Saturday, 5 June 2010

Ich bin eine Berliner!

As I type I am sat in Schonefeld Airport in Berlin. My flight is delayed and I’ve just eaten a lovely German spelt roll stuffed with veggies and ham, washed down with fresh lemon and limeade and rounded off with a rather lovely piece of rhubarb kuchen. Whoever said that Germany is a culinary wasteland has obviously not tried its superior airport food.
I have another two hours to wait until my flight is due to depart (although by the time you read this I will have been in my flat for at least 12 hours or so) and I am desperately trying to resist the urge to jump on the S Bahn back to Alexanderplatz. You see although in comparison to Paris and London Berlin is a poor capital with a decidedly troubled past, it has grown to be one of the most chilled out and accepting places I have ever been.
Let me elaborate. London and Paris are beautiful, lavish, majestic cities (if you go to the right parts anyway). But with its beauty and majesty comes an air of arrogance and superiority. And so do its inhabitants. Rather than taking a real interest in people they are more impressed with which area you live in, how much you earn, what car you drive. Okay, so I’m being a bit harsh and tarring all and sundry with the same capitalist brush, but I hope you understand what I am trying to say. Berlin also has its stunning architecture but its inhabitants seem less bothered by status. There is an air of calm, a laid back approach to city living. No one rushes. People don’t look you up and down if you walk into a trendy bar or restaurant, deciding whether your clothes fit the bill. People try to help you if you don’t quite understand the menu rather than tutting impatiently.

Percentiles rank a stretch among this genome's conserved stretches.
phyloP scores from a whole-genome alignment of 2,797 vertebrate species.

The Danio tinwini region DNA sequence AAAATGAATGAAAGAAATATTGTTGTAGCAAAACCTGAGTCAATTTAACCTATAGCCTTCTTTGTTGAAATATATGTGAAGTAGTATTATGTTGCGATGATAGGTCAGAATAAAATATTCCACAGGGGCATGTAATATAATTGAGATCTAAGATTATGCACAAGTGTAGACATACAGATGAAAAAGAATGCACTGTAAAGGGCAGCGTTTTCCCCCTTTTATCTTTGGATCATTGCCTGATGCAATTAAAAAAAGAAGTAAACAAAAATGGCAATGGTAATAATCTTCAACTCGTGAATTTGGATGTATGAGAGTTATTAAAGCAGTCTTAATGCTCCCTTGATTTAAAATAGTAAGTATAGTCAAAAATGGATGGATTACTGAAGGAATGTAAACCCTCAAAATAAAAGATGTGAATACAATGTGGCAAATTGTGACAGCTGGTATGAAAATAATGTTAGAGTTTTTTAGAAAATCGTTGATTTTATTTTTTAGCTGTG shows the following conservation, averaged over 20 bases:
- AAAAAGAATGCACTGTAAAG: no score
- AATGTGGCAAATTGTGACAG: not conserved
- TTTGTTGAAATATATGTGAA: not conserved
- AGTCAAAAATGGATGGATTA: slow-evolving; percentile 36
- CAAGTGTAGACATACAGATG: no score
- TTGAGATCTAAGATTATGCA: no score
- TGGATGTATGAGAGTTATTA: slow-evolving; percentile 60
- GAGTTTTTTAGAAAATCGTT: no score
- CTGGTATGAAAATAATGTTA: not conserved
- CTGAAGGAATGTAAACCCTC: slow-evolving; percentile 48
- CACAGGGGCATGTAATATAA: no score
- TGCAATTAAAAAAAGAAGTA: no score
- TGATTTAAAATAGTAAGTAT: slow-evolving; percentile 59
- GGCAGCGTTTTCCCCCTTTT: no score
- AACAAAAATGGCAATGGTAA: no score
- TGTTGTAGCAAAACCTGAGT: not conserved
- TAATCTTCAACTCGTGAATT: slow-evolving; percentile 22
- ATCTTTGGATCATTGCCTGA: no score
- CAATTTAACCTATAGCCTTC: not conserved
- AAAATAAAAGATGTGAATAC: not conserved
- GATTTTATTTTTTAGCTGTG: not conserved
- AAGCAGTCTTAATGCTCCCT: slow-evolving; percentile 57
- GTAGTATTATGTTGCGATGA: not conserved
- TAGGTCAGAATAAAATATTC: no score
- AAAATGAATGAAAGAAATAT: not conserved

It’s not just their attitude to outsiders that makes Berlin so likeable. It’s the freedom of expression that Berliners seem to embrace. The rest of us western Europeans often take the piss out of the average German’s take on style. But Berliners wear what the hell they want to wear, and how they want to wear it. Why should they wear what everyone else is wearing anyway? And their approach to art? Never mind making some massive diamond encrusted skull and sticking it in some posh gallery. Instead why not move into a derelict building and make art for the hell of it, to express yourself, not to inflate your bank balance? In a city where money seems to be a bit of a sticking point, why not resist its magnetism and get by focusing on what life is really about?
When I arrived in Berlin I was struck by the amount of graffiti that seemed to cover every surface of every wall. But having spent a few days here, I have come to realise that it is just another example of their self expression and their tolerance to other people’s need to put themselves out there in such a publicly visible way. And I can safely say I have never felt safer in any other country than I have here. Yes I know crime is committed but it isn’t lurking on every street corner like it seems to be back home.
So why has Berlin turned out to be so chilled, so accepting, so free? The luxury of political stability is something Londoners takes for granted. Just look at the reaction in the UK to the result of the last general election. You would have thought that country was about to implode. In Berlin it is only twenty years since the wall was finally taken down. For only twenty years has it been able to lick its wounds and rebuild itself, physically and psychologically. And it has learnt a valuable lesson that London has missed out on. I just hope I can take a little bit of its spirit home with me.

No comments:

Post a Comment